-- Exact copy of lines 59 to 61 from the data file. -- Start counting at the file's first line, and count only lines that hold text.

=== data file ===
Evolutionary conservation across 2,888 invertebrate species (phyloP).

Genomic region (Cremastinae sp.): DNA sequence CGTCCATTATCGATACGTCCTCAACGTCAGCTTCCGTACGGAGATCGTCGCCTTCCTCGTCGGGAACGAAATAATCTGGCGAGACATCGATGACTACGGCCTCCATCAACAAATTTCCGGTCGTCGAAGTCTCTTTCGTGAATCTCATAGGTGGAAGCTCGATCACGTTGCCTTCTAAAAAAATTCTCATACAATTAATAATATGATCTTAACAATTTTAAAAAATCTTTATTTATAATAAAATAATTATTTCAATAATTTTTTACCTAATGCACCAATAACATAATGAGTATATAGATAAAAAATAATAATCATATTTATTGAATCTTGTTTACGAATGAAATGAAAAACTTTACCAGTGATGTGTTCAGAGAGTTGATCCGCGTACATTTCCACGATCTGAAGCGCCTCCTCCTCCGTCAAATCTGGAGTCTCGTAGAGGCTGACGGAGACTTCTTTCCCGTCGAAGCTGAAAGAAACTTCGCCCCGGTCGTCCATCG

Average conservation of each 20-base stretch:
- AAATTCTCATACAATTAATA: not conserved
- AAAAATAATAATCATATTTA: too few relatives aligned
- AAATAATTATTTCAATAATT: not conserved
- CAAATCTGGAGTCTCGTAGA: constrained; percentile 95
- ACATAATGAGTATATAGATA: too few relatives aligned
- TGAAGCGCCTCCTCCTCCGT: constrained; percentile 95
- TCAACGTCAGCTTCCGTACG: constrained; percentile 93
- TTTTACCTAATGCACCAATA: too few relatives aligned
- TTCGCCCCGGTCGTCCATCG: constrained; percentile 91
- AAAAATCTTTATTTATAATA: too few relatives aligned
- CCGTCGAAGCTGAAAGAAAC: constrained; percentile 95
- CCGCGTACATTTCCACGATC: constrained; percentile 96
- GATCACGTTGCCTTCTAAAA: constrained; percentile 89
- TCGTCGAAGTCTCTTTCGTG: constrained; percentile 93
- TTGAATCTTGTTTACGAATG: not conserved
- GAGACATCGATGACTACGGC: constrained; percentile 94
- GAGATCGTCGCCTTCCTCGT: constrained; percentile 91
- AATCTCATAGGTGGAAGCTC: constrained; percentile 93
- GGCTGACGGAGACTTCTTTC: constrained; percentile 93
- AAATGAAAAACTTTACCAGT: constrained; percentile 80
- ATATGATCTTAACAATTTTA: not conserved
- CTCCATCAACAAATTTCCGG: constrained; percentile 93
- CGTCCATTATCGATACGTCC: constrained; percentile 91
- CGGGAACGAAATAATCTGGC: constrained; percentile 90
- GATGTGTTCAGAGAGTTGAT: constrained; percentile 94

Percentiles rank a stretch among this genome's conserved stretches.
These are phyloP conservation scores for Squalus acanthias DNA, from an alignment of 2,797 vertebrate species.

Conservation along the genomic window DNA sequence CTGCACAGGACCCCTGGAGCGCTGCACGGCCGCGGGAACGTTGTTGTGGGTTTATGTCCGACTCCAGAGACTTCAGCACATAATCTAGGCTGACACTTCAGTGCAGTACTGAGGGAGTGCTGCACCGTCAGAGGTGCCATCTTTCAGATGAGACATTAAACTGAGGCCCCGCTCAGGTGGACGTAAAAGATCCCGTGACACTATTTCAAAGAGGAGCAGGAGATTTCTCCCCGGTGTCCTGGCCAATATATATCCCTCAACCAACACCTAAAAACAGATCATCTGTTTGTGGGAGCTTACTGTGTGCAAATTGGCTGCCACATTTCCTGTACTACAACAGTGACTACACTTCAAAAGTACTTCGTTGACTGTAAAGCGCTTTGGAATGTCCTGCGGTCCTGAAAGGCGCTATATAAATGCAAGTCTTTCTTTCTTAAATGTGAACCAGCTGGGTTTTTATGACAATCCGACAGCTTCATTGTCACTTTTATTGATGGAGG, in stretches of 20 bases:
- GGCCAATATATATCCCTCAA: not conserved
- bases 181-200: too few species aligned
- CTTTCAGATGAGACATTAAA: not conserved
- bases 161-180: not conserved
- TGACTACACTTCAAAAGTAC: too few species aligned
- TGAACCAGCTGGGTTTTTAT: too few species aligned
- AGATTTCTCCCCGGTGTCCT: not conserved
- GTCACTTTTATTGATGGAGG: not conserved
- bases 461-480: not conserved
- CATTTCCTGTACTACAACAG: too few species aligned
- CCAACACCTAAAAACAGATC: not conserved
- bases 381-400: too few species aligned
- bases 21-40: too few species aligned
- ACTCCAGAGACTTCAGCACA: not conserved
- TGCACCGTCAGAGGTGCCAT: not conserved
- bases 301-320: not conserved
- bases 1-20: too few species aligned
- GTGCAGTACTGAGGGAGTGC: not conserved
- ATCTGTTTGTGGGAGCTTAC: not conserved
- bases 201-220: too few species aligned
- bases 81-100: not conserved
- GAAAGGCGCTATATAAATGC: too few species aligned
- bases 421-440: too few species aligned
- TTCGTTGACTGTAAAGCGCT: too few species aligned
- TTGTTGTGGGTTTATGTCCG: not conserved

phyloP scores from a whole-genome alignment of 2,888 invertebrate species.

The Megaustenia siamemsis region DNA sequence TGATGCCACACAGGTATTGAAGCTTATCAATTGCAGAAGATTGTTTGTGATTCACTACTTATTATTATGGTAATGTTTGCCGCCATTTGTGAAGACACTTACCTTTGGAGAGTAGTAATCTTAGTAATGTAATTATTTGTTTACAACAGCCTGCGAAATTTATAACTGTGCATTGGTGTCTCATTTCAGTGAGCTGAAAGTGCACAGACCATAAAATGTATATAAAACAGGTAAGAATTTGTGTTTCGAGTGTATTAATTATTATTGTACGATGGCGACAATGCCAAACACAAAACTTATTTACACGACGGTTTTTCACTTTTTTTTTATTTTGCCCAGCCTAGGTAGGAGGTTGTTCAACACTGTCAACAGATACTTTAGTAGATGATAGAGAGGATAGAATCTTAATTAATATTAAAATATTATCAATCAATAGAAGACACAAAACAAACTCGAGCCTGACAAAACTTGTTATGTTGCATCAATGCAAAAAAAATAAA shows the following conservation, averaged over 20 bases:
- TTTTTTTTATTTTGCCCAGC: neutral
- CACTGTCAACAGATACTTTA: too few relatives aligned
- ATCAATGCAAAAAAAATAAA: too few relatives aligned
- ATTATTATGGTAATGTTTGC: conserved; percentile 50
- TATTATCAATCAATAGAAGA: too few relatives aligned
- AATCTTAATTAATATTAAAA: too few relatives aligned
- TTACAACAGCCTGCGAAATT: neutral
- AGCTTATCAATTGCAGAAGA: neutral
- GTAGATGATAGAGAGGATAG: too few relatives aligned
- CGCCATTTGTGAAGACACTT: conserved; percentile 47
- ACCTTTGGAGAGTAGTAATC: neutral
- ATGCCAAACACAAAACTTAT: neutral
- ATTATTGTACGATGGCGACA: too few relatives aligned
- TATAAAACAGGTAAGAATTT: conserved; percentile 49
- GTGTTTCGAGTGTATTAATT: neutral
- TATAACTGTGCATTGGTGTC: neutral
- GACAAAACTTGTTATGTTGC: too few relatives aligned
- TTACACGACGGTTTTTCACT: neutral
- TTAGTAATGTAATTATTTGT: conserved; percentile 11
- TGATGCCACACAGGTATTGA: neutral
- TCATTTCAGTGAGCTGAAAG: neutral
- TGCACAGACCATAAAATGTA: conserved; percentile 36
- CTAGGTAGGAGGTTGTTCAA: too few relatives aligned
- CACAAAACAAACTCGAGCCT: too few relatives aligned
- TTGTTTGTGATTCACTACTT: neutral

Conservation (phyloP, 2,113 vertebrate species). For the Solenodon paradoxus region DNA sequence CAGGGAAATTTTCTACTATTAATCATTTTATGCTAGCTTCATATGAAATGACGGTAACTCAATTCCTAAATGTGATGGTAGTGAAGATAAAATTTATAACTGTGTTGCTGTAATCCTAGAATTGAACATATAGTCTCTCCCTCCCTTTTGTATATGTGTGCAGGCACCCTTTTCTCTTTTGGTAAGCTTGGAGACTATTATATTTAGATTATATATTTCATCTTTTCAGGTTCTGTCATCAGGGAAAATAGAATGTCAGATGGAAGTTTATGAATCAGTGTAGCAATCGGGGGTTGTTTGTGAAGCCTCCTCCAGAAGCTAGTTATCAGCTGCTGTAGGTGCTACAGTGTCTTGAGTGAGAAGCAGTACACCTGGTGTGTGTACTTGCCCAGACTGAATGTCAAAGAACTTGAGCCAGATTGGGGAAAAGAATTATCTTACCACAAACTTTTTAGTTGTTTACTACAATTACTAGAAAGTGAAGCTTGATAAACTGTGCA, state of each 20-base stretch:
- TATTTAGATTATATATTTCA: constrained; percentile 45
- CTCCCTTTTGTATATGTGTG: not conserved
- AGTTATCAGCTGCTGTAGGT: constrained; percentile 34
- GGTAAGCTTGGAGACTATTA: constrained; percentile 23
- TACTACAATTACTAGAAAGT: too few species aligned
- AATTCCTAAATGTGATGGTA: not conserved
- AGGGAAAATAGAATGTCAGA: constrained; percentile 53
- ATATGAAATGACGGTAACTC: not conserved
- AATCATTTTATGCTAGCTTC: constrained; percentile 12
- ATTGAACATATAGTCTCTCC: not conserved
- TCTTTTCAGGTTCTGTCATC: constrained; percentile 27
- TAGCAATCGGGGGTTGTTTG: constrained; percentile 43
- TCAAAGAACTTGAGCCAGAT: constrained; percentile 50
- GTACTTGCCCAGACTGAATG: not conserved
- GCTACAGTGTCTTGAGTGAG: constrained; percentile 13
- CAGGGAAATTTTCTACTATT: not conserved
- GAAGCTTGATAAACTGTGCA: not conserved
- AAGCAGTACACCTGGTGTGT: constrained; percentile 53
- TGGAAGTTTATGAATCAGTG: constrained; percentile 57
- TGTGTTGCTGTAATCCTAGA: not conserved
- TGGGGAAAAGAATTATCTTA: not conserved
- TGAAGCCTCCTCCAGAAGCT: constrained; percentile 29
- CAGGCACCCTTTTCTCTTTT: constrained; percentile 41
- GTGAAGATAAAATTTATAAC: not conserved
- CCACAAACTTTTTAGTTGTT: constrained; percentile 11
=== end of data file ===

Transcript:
- TTTTTTTTATTTTGCCCAGC: neutral
- CACTGTCAACAGATACTTTA: too few relatives aligned
- ATCAATGCAAAAAAAATAAA: too few relatives aligned